“Having to collect your thoughts and speak in front of hundreds of parents at orientation was one of many invaluable experiences,” he says. “Beyond academic pedigrees and GPAs, these are the things that count. At the time, I thought I was doing something purely for the university, but now I know I was also doing something for myself.”
Richard Francis Gonzalez (’90) also approaches business with innovation and hard work. Gonzalez, a first-generation American Latino and college graduate, says his parents came to the U.S. 42 years ago, not understanding English and with less than $50 in their pockets, to build their American dream.
As a business student at UNT, Gonzalez jumped on the fast track to success and started a company promoting concerts to other students on Fry Street in Denton and Deep Ellum in Dallas.
“The core of entrepreneurship is having vision, integrity, character — what your parents teach you,” he says. “I ask, ‘How do I add value to another company or how can my product or service impact and change people’s lives?’”
Today, Gonzalez — president of Crescent Group Corp., a holding company for four of his businesses — is a serial entrepreneur who builds ventures that follow his passions. He licensed World Cup products in homage to his dad, a former professional soccer player in Paraguay, where Gonzalez also built an oil company.
Most recently, he is providing affordable cellphones and PDAs in South America while helping organizations raise funds for their cause. His company, Phoneraiser, works with thousands of U.S. organizations to recycle cell phones and printer cartridges. Paying the organizations between 50 cents and $300 per cellphone or PDA, Phoneraiser has written more than $2 million in checks to schools, nonprofits, churches and individuals.
Gonzalez also founded Recycle to Eradicate Poverty, a program that benefits Chiapas Project International, to fund microfinance loans in Central and South America.
UNT was the first university to partner with the Chiapas Project in 2007, and now 20 other universities have followed suit.
“Chiapas International has raised $3.3 million for seven Latin American countries. We are helping the poor rise out of poverty with dignity through microfinance,” Gonzalez says. “We’re changing people’s lives.”
Gonzalez was appointed the Honorary Consul of Paraguay for Dallas in 2007 and is a U.S. Department of State-accredited diplomat. He is playing a key role in the establishment of a Paraguayan microfinance bank. He also is watching the rising new market potential of South America and the BRIC countries — Brazil, Russia, India and China.
“We are in a knowledge economy, and with the Internet, everyone around the world has access to raw knowledge information,” he says. “The key is being able to decipher, analyze and transform the information into the knowledge.”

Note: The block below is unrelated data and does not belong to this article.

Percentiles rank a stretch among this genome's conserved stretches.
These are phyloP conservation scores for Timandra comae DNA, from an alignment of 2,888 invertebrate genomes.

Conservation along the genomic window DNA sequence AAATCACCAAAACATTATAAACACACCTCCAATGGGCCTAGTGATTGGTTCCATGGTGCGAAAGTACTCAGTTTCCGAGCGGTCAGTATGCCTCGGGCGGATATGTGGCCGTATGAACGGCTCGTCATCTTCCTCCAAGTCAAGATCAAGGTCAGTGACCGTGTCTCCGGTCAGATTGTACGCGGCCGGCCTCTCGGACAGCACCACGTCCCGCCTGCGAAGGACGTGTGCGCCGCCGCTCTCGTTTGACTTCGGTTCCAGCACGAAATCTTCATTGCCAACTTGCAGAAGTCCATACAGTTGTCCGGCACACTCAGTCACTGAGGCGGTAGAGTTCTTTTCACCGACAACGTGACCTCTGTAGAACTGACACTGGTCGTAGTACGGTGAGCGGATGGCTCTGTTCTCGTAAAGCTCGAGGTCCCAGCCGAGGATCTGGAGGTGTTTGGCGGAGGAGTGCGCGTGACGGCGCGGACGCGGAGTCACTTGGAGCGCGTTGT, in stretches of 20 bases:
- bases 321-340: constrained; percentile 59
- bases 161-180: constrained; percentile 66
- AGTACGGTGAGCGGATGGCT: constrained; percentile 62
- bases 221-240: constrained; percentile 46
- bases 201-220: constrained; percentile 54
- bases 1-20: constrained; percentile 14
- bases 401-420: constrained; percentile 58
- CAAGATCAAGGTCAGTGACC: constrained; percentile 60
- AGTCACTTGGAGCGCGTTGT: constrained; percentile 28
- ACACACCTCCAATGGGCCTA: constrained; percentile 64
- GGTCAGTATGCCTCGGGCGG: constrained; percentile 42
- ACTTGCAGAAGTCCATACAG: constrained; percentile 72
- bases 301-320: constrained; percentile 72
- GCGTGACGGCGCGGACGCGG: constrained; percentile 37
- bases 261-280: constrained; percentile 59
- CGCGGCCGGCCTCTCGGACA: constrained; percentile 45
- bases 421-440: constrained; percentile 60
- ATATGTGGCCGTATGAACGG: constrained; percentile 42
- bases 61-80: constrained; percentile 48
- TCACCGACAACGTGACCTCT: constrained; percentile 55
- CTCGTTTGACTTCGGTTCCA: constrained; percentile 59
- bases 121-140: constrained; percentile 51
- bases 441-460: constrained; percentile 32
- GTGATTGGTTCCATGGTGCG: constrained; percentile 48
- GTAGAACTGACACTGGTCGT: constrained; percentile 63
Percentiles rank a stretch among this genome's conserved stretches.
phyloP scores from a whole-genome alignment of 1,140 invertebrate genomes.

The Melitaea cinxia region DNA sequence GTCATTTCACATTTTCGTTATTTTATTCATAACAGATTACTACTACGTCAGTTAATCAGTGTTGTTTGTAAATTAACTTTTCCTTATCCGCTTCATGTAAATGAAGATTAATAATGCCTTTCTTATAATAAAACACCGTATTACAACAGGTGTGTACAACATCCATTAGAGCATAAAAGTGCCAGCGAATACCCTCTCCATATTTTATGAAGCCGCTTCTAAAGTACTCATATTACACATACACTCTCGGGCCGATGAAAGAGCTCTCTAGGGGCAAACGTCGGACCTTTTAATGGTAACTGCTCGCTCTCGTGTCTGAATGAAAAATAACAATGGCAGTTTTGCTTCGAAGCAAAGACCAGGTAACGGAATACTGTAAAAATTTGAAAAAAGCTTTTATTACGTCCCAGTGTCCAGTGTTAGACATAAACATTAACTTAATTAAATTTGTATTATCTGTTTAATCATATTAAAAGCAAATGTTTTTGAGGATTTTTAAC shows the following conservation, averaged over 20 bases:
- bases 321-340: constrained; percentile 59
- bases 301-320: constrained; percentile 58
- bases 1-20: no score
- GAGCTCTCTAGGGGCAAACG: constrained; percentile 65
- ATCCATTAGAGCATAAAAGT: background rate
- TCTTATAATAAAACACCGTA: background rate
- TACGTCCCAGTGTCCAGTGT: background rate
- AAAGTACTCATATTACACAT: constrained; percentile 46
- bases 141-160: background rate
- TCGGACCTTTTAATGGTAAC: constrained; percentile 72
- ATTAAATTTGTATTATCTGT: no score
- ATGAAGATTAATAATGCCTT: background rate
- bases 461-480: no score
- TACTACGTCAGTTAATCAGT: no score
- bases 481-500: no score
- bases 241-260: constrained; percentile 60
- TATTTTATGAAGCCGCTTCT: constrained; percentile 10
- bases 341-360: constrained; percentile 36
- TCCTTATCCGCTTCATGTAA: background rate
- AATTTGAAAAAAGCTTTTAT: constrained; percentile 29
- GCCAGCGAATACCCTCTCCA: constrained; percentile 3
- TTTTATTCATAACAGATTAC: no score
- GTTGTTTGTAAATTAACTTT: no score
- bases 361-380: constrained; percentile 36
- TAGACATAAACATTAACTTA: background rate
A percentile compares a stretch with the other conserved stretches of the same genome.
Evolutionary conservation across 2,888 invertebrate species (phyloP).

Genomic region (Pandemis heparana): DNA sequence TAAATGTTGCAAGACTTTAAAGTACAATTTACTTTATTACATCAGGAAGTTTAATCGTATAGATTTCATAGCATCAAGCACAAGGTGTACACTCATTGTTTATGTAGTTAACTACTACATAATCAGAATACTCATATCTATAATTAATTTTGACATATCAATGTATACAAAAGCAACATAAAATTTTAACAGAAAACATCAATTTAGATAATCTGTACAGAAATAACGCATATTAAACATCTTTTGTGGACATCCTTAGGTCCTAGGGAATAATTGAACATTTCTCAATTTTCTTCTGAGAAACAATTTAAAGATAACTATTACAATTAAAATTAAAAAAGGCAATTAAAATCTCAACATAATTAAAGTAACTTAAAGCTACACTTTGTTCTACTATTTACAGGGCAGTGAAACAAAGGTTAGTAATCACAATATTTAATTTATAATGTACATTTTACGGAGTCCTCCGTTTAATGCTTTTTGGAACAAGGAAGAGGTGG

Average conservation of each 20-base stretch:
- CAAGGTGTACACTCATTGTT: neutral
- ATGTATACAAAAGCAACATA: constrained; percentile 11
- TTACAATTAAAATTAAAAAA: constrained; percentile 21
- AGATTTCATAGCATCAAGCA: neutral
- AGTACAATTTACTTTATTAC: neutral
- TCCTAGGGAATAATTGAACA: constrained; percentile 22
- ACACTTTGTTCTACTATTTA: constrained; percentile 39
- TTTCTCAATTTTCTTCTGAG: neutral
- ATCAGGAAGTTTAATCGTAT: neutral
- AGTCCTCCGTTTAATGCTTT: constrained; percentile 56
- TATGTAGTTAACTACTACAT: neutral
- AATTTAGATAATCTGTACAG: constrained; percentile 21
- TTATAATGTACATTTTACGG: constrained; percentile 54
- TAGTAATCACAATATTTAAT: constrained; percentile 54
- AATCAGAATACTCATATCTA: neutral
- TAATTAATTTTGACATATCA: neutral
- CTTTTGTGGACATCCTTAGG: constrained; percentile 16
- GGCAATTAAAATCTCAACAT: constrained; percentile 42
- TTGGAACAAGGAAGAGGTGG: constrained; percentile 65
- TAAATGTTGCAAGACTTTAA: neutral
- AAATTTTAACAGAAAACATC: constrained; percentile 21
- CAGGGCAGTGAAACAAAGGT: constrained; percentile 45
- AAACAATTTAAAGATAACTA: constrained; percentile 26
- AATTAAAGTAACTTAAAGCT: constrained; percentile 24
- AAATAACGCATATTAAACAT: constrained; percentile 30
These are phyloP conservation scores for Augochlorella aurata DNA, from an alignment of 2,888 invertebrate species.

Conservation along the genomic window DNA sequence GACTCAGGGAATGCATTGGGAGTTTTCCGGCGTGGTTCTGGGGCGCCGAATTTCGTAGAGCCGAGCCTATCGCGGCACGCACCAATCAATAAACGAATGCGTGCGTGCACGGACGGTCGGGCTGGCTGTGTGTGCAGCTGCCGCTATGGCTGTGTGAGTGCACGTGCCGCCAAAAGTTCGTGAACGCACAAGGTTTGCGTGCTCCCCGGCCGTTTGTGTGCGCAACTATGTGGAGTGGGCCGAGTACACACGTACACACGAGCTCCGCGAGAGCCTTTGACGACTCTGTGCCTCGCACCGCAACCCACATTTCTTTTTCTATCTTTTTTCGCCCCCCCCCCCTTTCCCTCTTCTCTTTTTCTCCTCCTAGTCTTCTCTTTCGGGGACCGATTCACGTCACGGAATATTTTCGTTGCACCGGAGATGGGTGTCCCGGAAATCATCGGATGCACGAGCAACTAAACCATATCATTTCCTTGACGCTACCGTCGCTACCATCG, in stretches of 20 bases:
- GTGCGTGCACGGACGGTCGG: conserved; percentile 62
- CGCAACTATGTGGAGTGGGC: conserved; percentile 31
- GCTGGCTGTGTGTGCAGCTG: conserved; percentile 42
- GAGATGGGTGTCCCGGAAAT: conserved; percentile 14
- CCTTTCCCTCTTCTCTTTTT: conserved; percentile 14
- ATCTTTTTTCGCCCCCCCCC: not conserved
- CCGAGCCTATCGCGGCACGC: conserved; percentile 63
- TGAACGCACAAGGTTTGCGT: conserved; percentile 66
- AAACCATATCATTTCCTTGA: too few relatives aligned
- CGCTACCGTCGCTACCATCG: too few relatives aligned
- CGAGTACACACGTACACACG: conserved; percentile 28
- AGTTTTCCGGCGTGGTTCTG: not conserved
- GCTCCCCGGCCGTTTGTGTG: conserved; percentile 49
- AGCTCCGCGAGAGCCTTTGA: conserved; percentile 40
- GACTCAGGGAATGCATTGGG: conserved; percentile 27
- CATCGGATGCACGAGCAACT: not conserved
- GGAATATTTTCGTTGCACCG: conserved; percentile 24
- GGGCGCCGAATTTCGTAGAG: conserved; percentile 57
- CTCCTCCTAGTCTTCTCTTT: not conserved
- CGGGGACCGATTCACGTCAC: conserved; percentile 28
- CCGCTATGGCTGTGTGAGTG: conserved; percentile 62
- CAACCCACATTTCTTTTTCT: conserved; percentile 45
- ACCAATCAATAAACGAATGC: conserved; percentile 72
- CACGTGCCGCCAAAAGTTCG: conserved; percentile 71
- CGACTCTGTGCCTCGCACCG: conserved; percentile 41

UNT’s College of Business is providing learning opportunities that help students solve these new global issues through collaborative programs. Visiting professors represent Korea, Chile and France, while a summer study abroad management course in Greece and Italy exposes undergraduates to the cultural influences on organizational functions and decision making. International opportunities for faculty include a research workshop exchange with Monterrey Tech in Mexico.
And the new 180,000-square-foot Business Leadership Building under construction will allow for more webinars and online education not just for students and faculty but for executives, building a stronger bridge to the business community.
“New business graduates must have a global viewpoint along with information tech skills,” Gonzalez says. “Thankfully UNT’s business programs are giving them real-world experience to take with them into the global market.”
Part of an in-depth understanding of today’s global market is knowing how to work with other cultures. When Robert Dobrient (’85) left Wisconsin in 1979 to play on UNT’s men’s soccer team, he wasn’t expecting 15 out of 20 members on the team to be from different countries.
“The cultural learning opportunity was incredible,” he says. “The diverse backgrounds taught me to appreciate our differences and really expanded my world view.”
Dobrient, who earned his degree in marketing, has been a successful entrepreneur using skills he developed as a student living in College Inn, when he started a courier business with a fellow student. That enterprise evolved into a third-party logistics services company that he sold in 1997. In 2000, he launched Savoya, a global provider of chauffeured ground transportation management services that now operates in 55 countries.
The company, with headquarters in Dallas and a technology center in India, caters to high-end customers such as the private jet community, event planners and the high-tech industry. Dobrient says about 65 percent of his customers book through a proprietary web application developed in-house.